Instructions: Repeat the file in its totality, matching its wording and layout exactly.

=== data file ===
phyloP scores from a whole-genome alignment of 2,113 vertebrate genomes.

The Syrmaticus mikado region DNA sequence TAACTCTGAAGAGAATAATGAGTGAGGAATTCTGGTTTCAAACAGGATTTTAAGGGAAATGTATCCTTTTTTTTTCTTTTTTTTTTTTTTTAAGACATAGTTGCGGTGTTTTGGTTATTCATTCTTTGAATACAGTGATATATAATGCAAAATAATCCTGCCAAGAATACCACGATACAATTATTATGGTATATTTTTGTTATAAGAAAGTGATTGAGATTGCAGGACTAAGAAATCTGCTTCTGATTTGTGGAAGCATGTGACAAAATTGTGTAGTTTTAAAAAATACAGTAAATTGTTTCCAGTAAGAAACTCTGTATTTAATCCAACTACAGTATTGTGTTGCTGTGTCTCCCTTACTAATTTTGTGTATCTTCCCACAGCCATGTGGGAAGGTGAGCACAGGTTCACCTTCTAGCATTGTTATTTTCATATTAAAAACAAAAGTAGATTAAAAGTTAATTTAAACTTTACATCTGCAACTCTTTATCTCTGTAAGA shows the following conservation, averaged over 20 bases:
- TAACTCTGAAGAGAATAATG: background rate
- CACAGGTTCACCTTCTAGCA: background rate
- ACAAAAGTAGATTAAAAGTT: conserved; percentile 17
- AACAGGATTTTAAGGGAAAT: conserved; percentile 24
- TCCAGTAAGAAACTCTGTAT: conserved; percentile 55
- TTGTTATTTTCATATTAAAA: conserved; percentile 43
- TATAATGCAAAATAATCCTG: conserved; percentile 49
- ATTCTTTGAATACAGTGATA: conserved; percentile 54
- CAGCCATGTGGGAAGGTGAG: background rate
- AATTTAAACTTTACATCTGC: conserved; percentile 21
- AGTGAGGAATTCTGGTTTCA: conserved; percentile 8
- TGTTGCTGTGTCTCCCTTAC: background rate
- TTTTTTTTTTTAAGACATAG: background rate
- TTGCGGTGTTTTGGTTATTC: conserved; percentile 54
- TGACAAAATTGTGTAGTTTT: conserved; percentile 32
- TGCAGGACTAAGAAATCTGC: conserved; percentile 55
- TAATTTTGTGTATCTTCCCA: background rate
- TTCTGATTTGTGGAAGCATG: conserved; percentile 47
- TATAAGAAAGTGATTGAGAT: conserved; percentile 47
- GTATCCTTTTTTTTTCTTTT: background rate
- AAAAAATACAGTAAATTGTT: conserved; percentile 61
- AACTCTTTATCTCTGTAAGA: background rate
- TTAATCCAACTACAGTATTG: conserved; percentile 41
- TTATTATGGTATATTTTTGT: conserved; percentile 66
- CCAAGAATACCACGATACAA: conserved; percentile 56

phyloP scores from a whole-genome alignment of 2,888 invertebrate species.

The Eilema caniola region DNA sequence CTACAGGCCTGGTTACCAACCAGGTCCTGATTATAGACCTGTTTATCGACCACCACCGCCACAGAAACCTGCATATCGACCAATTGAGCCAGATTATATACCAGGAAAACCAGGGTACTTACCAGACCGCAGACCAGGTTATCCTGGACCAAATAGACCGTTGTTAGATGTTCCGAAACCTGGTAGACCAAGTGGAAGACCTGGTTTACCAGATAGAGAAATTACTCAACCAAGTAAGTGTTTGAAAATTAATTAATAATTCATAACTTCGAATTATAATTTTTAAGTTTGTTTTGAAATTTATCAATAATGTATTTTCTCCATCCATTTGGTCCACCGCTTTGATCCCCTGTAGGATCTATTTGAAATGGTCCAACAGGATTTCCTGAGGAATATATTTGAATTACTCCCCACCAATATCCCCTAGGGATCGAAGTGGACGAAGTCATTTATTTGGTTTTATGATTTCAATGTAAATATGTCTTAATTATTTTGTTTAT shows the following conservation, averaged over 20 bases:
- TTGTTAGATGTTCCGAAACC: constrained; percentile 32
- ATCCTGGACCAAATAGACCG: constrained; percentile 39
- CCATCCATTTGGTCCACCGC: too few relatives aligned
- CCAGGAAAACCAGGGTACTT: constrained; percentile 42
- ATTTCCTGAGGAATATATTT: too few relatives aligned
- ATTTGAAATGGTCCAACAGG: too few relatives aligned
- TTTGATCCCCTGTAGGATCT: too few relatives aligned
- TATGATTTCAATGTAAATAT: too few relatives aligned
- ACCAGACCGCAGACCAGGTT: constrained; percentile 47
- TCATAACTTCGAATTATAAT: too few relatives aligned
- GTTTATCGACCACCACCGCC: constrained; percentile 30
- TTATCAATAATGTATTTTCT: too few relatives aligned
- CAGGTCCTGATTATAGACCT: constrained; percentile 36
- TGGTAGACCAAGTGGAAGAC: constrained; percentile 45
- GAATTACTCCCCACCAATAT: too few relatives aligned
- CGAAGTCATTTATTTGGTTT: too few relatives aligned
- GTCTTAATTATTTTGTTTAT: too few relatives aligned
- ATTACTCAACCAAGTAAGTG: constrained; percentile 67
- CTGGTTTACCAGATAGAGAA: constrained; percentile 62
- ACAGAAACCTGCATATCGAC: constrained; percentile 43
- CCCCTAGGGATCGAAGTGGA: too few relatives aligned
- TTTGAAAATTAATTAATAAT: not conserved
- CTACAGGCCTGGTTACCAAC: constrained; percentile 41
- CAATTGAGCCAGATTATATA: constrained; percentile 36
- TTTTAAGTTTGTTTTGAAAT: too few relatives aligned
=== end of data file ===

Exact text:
phyloP scores from a whole-genome alignment of 2,113 vertebrate genomes.

The Syrmaticus mikado region DNA sequence TAACTCTGAAGAGAATAATGAGTGAGGAATTCTGGTTTCAAACAGGATTTTAAGGGAAATGTATCCTTTTTTTTTCTTTTTTTTTTTTTTTAAGACATAGTTGCGGTGTTTTGGTTATTCATTCTTTGAATACAGTGATATATAATGCAAAATAATCCTGCCAAGAATACCACGATACAATTATTATGGTATATTTTTGTTATAAGAAAGTGATTGAGATTGCAGGACTAAGAAATCTGCTTCTGATTTGTGGAAGCATGTGACAAAATTGTGTAGTTTTAAAAAATACAGTAAATTGTTTCCAGTAAGAAACTCTGTATTTAATCCAACTACAGTATTGTGTTGCTGTGTCTCCCTTACTAATTTTGTGTATCTTCCCACAGCCATGTGGGAAGGTGAGCACAGGTTCACCTTCTAGCATTGTTATTTTCATATTAAAAACAAAAGTAGATTAAAAGTTAATTTAAACTTTACATCTGCAACTCTTTATCTCTGTAAGA shows the following conservation, averaged over 20 bases:
- TAACTCTGAAGAGAATAATG: background rate
- CACAGGTTCACCTTCTAGCA: background rate
- ACAAAAGTAGATTAAAAGTT: conserved; percentile 17
- AACAGGATTTTAAGGGAAAT: conserved; percentile 24
- TCCAGTAAGAAACTCTGTAT: conserved; percentile 55
- TTGTTATTTTCATATTAAAA: conserved; percentile 43
- TATAATGCAAAATAATCCTG: conserved; percentile 49
- ATTCTTTGAATACAGTGATA: conserved; percentile 54
- CAGCCATGTGGGAAGGTGAG: background rate
- AATTTAAACTTTACATCTGC: conserved; percentile 21
- AGTGAGGAATTCTGGTTTCA: conserved; percentile 8
- TGTTGCTGTGTCTCCCTTAC: background rate
- TTTTTTTTTTTAAGACATAG: background rate
- TTGCGGTGTTTTGGTTATTC: conserved; percentile 54
- TGACAAAATTGTGTAGTTTT: conserved; percentile 32
- TGCAGGACTAAGAAATCTGC: conserved; percentile 55
- TAATTTTGTGTATCTTCCCA: background rate
- TTCTGATTTGTGGAAGCATG: conserved; percentile 47
- TATAAGAAAGTGATTGAGAT: conserved; percentile 47
- GTATCCTTTTTTTTTCTTTT: background rate
- AAAAAATACAGTAAATTGTT: conserved; percentile 61
- AACTCTTTATCTCTGTAAGA: background rate
- TTAATCCAACTACAGTATTG: conserved; percentile 41
- TTATTATGGTATATTTTTGT: conserved; percentile 66
- CCAAGAATACCACGATACAA: conserved; percentile 56

phyloP scores from a whole-genome alignment of 2,888 invertebrate species.

The Eilema caniola region DNA sequence CTACAGGCCTGGTTACCAACCAGGTCCTGATTATAGACCTGTTTATCGACCACCACCGCCACAGAAACCTGCATATCGACCAATTGAGCCAGATTATATACCAGGAAAACCAGGGTACTTACCAGACCGCAGACCAGGTTATCCTGGACCAAATAGACCGTTGTTAGATGTTCCGAAACCTGGTAGACCAAGTGGAAGACCTGGTTTACCAGATAGAGAAATTACTCAACCAAGTAAGTGTTTGAAAATTAATTAATAATTCATAACTTCGAATTATAATTTTTAAGTTTGTTTTGAAATTTATCAATAATGTATTTTCTCCATCCATTTGGTCCACCGCTTTGATCCCCTGTAGGATCTATTTGAAATGGTCCAACAGGATTTCCTGAGGAATATATTTGAATTACTCCCCACCAATATCCCCTAGGGATCGAAGTGGACGAAGTCATTTATTTGGTTTTATGATTTCAATGTAAATATGTCTTAATTATTTTGTTTAT shows the following conservation, averaged over 20 bases:
- TTGTTAGATGTTCCGAAACC: constrained; percentile 32
- ATCCTGGACCAAATAGACCG: constrained; percentile 39
- CCATCCATTTGGTCCACCGC: too few relatives aligned
- CCAGGAAAACCAGGGTACTT: constrained; percentile 42
- ATTTCCTGAGGAATATATTT: too few relatives aligned
- ATTTGAAATGGTCCAACAGG: too few relatives aligned
- TTTGATCCCCTGTAGGATCT: too few relatives aligned
- TATGATTTCAATGTAAATAT: too few relatives aligned
- ACCAGACCGCAGACCAGGTT: constrained; percentile 47
- TCATAACTTCGAATTATAAT: too few relatives aligned
- GTTTATCGACCACCACCGCC: constrained; percentile 30
- TTATCAATAATGTATTTTCT: too few relatives aligned
- CAGGTCCTGATTATAGACCT: constrained; percentile 36
- TGGTAGACCAAGTGGAAGAC: constrained; percentile 45
- GAATTACTCCCCACCAATAT: too few relatives aligned
- CGAAGTCATTTATTTGGTTT: too few relatives aligned
- GTCTTAATTATTTTGTTTAT: too few relatives aligned
- ATTACTCAACCAAGTAAGTG: constrained; percentile 67
- CTGGTTTACCAGATAGAGAA: constrained; percentile 62
- ACAGAAACCTGCATATCGAC: constrained; percentile 43
- CCCCTAGGGATCGAAGTGGA: too few relatives aligned
- TTTGAAAATTAATTAATAAT: not conserved
- CTACAGGCCTGGTTACCAAC: constrained; percentile 41
- CAATTGAGCCAGATTATATA: constrained; percentile 36
- TTTTAAGTTTGTTTTGAAAT: too few relatives aligned